This post is dark. You’ve been warned.
Ever since LADA Awareness Week a couple weeks ago, I’ve been thinking a lot about having been diagnosed with type-1 diabetes as an adult. In particular, I’ve been considering how strange it is to go from being healthy—well, healthy enough—and then very sick—and then seemingly well again. When I was in the hospital, doctors and nurses asked me about my health, and I would say, “I’m well . . . except the diabetes, I guess.”
I lived more than twenty-four years without diabetes. That was long enough to do so many things, things I could certainly have done with or without diabetes. Before my diagnosis the idea of whether I could (or should) do those things had nothing to do with any kind of illness. Then, in a very short time, that easily-dismissed question was a constant part of the fabric of life.
When I think about diabetes, I don’t usually think about what-ifs or before/afters. It’s just the way things are; I can’t change it. But I do think about what it means to have my concept of myself changed in such an abrupt way. (As if, perhaps, I had awoken one day as a bug-like character in a Kafka novella.)
Lately I’ve also been thinking about the ways that I integrate (and resist integrating) the fact of diabetes into my concept of myself. First off, I’m not a dualist; there’s just matter. Mind is matter. Soul is matter.  And yet, diabetes still feels so foreign to me . . . so separate from me.
The defining characteristic of diabetes is usually put in terms of high blood glucose. In my mind, though, the defining characteristic should be “disease;” the high blood glucose is just the manifestation of the body’s failure to maintain homeostasis. Disease is the inability of my cells and systems to work properly, requiring on-going intervention to keep me alive and active. Of course, it’s hard work to mimic an endocrine system, but it’s been harder to accept that my body has failed me.
It has just recently occurred to me that these thoughts are probably related to my constant struggles with myself over my A1c, that little blood test which reflects three or four months of blood sugar fluctuations and purports to put into one number the quality of my diabetes management.  The number itself is just a number; it doesn’t judge me, though it suggests that I’m putting myself at increased risk for complications. My endocrinologist doesn’t judge me because of it, although I know she wants to help me lower it.
Even though I know I shouldn’t, I judge myself.
Ever since I went off NPH and onto the pump, my A1c has crawled steadily upwards. It’s gone up even more since I started exercising again. It defies the conventional wisdom, and it has had me wondering. Not about whether I’m trying hard enough—I know that I’m doing my best—but whether I’m making the right choices.
Life is choices. That’s been a fundamental principle of my life for two decades, far longer than I’ve had diabetes. You have to choose, and while you should think win-win, often you can’t have it all. Fine. I accept that. But the choices aren’t always easy to make or be happy with after the fact. Saying “no” can be difficult. Saying “no” to something you really want is agony.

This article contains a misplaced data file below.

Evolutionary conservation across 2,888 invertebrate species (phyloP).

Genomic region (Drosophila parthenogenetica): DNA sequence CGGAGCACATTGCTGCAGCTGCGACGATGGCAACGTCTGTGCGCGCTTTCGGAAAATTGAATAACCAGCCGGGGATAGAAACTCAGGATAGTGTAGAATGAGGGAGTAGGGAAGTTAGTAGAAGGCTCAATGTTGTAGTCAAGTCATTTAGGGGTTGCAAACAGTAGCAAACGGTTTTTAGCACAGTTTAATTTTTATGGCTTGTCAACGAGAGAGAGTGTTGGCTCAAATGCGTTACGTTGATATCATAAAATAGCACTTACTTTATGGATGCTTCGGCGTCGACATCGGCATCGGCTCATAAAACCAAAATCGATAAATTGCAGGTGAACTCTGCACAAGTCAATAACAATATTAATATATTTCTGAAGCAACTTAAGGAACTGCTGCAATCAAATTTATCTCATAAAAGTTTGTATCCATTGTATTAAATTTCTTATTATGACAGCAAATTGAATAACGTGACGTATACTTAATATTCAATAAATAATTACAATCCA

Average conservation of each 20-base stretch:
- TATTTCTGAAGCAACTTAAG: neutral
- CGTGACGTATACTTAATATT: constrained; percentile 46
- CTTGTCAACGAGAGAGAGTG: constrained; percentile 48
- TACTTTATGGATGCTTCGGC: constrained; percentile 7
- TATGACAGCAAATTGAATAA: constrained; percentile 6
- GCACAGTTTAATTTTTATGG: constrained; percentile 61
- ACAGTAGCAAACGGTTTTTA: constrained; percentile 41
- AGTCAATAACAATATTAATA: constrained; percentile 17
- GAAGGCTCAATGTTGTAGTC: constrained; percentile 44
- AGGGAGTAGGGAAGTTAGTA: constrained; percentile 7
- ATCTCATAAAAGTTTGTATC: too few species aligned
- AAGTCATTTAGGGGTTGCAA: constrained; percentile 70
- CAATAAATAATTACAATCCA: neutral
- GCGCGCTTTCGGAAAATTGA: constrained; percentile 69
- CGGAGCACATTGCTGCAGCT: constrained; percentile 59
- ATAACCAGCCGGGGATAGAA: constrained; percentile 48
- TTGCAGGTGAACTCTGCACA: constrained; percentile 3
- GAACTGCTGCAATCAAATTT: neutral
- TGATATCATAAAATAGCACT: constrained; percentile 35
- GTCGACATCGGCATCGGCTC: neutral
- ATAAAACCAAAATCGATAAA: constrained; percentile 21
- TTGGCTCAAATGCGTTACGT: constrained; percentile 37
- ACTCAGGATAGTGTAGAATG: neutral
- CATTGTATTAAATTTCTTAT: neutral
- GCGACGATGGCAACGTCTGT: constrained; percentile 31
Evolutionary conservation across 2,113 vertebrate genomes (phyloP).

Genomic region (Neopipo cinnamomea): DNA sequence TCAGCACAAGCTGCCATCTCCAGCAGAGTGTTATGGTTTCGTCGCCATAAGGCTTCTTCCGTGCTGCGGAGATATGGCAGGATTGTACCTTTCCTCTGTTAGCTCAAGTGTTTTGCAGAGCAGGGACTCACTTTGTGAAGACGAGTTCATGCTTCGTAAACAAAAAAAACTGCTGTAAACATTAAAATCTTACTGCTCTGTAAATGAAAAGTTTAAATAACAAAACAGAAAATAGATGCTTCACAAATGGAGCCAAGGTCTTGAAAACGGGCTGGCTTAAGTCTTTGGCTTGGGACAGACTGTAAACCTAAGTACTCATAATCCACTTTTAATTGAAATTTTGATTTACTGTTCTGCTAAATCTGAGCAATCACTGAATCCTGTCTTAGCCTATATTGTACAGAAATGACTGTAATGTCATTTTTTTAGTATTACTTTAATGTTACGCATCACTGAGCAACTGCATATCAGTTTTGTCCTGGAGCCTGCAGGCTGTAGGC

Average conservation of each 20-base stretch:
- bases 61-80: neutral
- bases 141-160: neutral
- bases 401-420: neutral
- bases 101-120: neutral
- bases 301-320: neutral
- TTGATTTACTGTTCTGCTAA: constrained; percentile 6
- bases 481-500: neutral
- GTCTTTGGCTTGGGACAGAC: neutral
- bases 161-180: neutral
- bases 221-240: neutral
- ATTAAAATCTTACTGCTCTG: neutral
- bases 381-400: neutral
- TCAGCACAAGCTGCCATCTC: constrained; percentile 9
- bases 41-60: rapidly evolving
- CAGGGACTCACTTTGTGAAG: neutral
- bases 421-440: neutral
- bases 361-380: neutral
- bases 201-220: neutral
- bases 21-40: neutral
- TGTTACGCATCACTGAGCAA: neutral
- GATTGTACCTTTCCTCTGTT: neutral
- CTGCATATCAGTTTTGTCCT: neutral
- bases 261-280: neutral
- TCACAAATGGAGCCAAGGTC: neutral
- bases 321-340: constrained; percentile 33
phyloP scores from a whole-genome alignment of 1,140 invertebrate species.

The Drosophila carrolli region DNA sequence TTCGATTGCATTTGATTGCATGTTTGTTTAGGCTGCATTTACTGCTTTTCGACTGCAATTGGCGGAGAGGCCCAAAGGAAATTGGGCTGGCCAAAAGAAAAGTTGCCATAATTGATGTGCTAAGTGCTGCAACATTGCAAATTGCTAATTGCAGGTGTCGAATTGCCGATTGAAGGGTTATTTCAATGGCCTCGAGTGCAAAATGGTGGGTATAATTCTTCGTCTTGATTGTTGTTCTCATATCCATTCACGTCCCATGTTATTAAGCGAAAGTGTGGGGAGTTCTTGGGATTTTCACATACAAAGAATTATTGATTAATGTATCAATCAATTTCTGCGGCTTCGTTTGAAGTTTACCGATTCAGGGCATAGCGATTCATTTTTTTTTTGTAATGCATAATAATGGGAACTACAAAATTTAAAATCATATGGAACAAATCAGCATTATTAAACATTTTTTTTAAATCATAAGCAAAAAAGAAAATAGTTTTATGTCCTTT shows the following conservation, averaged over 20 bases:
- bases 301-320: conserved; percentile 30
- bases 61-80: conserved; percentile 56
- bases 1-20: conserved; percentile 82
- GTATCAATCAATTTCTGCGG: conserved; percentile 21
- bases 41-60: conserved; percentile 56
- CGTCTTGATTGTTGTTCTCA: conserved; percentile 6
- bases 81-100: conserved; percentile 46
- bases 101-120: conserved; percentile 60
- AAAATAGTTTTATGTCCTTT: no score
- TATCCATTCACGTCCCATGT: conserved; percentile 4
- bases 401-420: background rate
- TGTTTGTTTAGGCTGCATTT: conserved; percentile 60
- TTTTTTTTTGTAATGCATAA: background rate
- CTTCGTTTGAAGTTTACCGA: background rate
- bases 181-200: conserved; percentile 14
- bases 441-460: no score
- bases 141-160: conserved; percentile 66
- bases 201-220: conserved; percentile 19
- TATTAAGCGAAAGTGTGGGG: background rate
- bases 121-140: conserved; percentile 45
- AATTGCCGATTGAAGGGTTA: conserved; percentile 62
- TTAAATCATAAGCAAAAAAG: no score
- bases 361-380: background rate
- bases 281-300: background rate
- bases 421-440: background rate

I’m having trouble lately always believing that the range of choices is really as great as I tell people without diabetes, as we people with diabetes tell each other. “You can do this.” Of course! I can certainly make it through whatever diabetes throws my way.
Lately I’ve started to hear this mantra another way, though: “You can do this . . . but it has a cost. Is it worth the cost?” How do I know? How can I know?
On the way home from Simonpalooza in NYC, I had the talk with Lisa. What if I can’t have it all? What if I have to choose between two very important things? Triathlon has made me a better person, but in the training for it, I’ve let myself run high. I didn’t like it, and I didn’t mean to; it’s just what happened. Despite spending a lot of time paying attention to what my blood sugar did while I was exercising, I still don’t feel like I can predict what’s going to happen too well. So I start out higher than I would otherwise try to be. I’m not happy with it, and I know enough about control systems to suspect that those high readings are probably messing me up for the next twenty-four hours.
Where do I draw the boundaries between trying to stay alive as long as I can thanks to really good blood glucose control (by doing what my body should be doing) and living a full life—the life I would otherwise live—with a slightly higher A1c? It’s not either/or, of course; it’s a continuum.
So how do I find that balance? And what if? What if having a good A1c means not doing triathlon?
Time will tell. It’s probably a false choice. The only way I will know is to keep trying to do both until (and probably long past) it’s clear that I can’t.
And besides, my last A1c was down from 8.3% to 7.9%. I hope to keep bringing it down. I’m going to cowboy up and get back to working hard to figure things out, because that’s all I know how to do. But goddamit! it had better start getting easier—or I need to find a different way of thinking about things—because it’s kind of killing me to think that I could be shortening my life by doing the things I love.
See . . . wicked dark. Perhaps WordPress shouldn’t let me post anything when my blood sugar is over 400. I will probably regret this in the morning. Will you still respect me?
1 — To paraphrase Leibniz by way of Arcade Fire: My body is a cage that keeps me from dancing with the one I love, but my mind holds the key. [Go back . . .]
2 — During a #dsma twitter chat I once quipped that “A1c” is hell’s postal code. [Go back . . .]